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May 28, 2015 - Kim Moore [see other posts]

Is Smaller Ever Better?

Is Small Ever Better?

A few days ago, a nonprofit executive said in my presence that a particular person's perspective was not all that important because he ran a smaller nonprofit than the speaker. The clear indication was that less ability was necessary to run a smaller operation than a larger one and this individual's experience would not be as valuable as the experiences of a manager in a larger operation. I suspect this type of thinking is widespread.

I am personally sensitive to "big is better" thinking. I grew up in a small town (population 400) in a low-population rural county (5000) and graduated with 11 others from a high school with 45 students. I then attended a small liberal arts college (700 students). My law career was slightly exceptional for my life in that I joined the largest law firm in Kansas; of course, "largest in Kansas" was not all that large -- then 30 lawyers. I have served as president of a small asset ($58 million) health philanthropy for 28 years. Small is sort of my thing. Some might say I have preferred to be a "large duck in a small pond..."

I would argue that small has a set of inherent advantages. It is generally true that smaller organizations can be more flexible. It is easier to turn a kayak than an ocean liner (real sea-going individuals can correct this perception, if necessary). My undergraduate alma mater has ventured more quickly into adult education and online learning than possible at some larger institutions which are just now moving into this environment. The closer working relationships of smaller groups should make team-building and mission focus easier. Small can deliver personal attention more often, and people seem to like personal attention. A local insurance agency trumpets on billboards that the owners of the business still answer the phones after 125 years of operation. Large churches which foster numerical and spiritual growth almost always develop small groups for members to create personal engagement.

The primary challenge to small organizations' obtaining excellence seems to be complexity. I marvel at the small business owner who handles human resource functions, government compliance, marketing, production, customer relations, finance/accounting and civic engagement. It is no wonder that many small business owners develop anti-regulatory attitudes; they reasonably can be overwhelmed by the uncertainty and expense of some government regulations. It is no less challenging for executive leadership of small nonprofits. They frequently are not able to afford a supportive administrative staff to handle small volume functions (HR, development, marketing, etc.) but must personally develop sufficient competency in each of these fields. Some things don't get done -- frequently, board development -- and no leader will be great in all these activities. However, the manager/leader who can create a compelling organizational vision and pay sufficient attention to the most necessary management details will succeed even in a resource-restricted environment. In my opinion, that rare individual is at least as capable as the manager of a large organization who has a differentiated staff handling many discrete functions.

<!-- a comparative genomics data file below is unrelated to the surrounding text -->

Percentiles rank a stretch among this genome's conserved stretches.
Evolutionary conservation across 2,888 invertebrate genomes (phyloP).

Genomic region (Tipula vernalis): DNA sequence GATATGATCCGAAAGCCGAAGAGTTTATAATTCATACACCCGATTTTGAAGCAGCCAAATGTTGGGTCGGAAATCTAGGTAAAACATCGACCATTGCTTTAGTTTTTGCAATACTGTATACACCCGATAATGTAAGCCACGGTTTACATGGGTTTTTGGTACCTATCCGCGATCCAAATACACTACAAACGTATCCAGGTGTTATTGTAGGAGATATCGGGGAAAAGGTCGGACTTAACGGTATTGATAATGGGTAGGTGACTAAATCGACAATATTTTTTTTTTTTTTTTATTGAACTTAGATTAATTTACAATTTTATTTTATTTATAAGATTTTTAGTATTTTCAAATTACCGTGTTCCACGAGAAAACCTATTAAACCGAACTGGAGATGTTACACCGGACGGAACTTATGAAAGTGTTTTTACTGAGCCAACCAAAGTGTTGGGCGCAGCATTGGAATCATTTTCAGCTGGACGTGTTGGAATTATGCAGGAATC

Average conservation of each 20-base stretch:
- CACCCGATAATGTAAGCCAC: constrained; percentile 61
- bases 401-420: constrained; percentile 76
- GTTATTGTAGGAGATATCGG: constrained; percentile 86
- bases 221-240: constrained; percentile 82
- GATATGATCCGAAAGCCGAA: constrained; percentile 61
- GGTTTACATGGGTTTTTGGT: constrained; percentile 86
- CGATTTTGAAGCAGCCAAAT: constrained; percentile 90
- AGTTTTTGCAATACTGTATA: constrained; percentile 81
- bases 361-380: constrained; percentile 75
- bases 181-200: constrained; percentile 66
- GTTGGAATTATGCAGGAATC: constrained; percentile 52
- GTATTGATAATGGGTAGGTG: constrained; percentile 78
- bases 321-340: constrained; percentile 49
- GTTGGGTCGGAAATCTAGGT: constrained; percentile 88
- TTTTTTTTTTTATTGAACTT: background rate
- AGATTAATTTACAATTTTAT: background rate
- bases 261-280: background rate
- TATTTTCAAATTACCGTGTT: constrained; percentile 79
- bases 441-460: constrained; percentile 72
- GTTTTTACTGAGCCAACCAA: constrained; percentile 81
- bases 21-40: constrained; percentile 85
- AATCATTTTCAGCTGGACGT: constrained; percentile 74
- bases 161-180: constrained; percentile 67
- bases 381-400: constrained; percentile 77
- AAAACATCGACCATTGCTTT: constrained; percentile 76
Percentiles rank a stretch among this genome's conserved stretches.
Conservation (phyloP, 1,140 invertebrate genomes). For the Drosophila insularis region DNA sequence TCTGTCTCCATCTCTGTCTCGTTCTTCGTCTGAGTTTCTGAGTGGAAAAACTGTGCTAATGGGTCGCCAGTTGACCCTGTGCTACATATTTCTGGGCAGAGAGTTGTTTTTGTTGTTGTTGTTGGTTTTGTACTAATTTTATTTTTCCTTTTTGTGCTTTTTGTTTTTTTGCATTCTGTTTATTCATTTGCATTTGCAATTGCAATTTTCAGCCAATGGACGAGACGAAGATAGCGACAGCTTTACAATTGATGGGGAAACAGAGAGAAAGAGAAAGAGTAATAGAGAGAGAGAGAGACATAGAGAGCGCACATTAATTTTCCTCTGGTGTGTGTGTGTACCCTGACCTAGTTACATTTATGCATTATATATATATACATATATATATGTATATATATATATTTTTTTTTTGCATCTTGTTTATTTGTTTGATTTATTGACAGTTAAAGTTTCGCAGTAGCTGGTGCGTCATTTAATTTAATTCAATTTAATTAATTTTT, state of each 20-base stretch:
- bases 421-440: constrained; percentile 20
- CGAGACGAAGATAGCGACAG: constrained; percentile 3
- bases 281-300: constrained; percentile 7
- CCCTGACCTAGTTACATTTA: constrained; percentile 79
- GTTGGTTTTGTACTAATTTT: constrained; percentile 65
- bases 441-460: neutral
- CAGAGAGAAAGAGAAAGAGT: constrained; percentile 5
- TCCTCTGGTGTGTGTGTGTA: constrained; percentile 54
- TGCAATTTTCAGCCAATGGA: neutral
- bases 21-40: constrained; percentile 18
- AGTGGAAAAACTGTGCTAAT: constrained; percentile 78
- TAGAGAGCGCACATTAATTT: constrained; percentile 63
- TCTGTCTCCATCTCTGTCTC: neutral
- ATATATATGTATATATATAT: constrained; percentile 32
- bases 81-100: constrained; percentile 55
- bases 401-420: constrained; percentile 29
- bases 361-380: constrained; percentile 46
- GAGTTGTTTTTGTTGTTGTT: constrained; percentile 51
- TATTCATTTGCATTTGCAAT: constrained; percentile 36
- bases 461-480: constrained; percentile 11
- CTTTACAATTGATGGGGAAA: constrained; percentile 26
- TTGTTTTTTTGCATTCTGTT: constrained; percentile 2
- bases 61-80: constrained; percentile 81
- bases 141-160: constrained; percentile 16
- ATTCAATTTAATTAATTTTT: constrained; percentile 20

My implicit theses of this post -- "small can be better" and "persons working for small organizations may be as capable as those in large organizations" -- do not appear to be the fundamental understanding of our society today. There is an undeniable trend toward scale being achieved primarily through larger organizations, versus combinations of smaller organizations. Consolidation has hit many economic fields: airlines, banks, grocery stores, health care systems and gasoline stations quickly come to mind. Much of this change has occurred through "de-regulation" and application of "laissez-faire market theory." The mega-church demonstrates how scale seems to draw "consumers" to real or perceived quality and away from venues where size may restrict offerings (and quality?) but greater individual attention is likely. In fact, small seems to need protection to survive (current UnCork Kansas controversy, for example).

Still, I remain a believer that the size of an operation does not determine its comparative productivity or its inherent or relative excellence. Likewise, people working in small organizations are not appropriately defined as less valuable or skilled, as was done in my opening example. There are people working in small business organizations and nonprofits who accomplish more -- absolutely and relatively -- than those in large organizations. Stereotyping based solely on size of assets, employment numbers or other scale measures is a very unwise activity. Small may be better.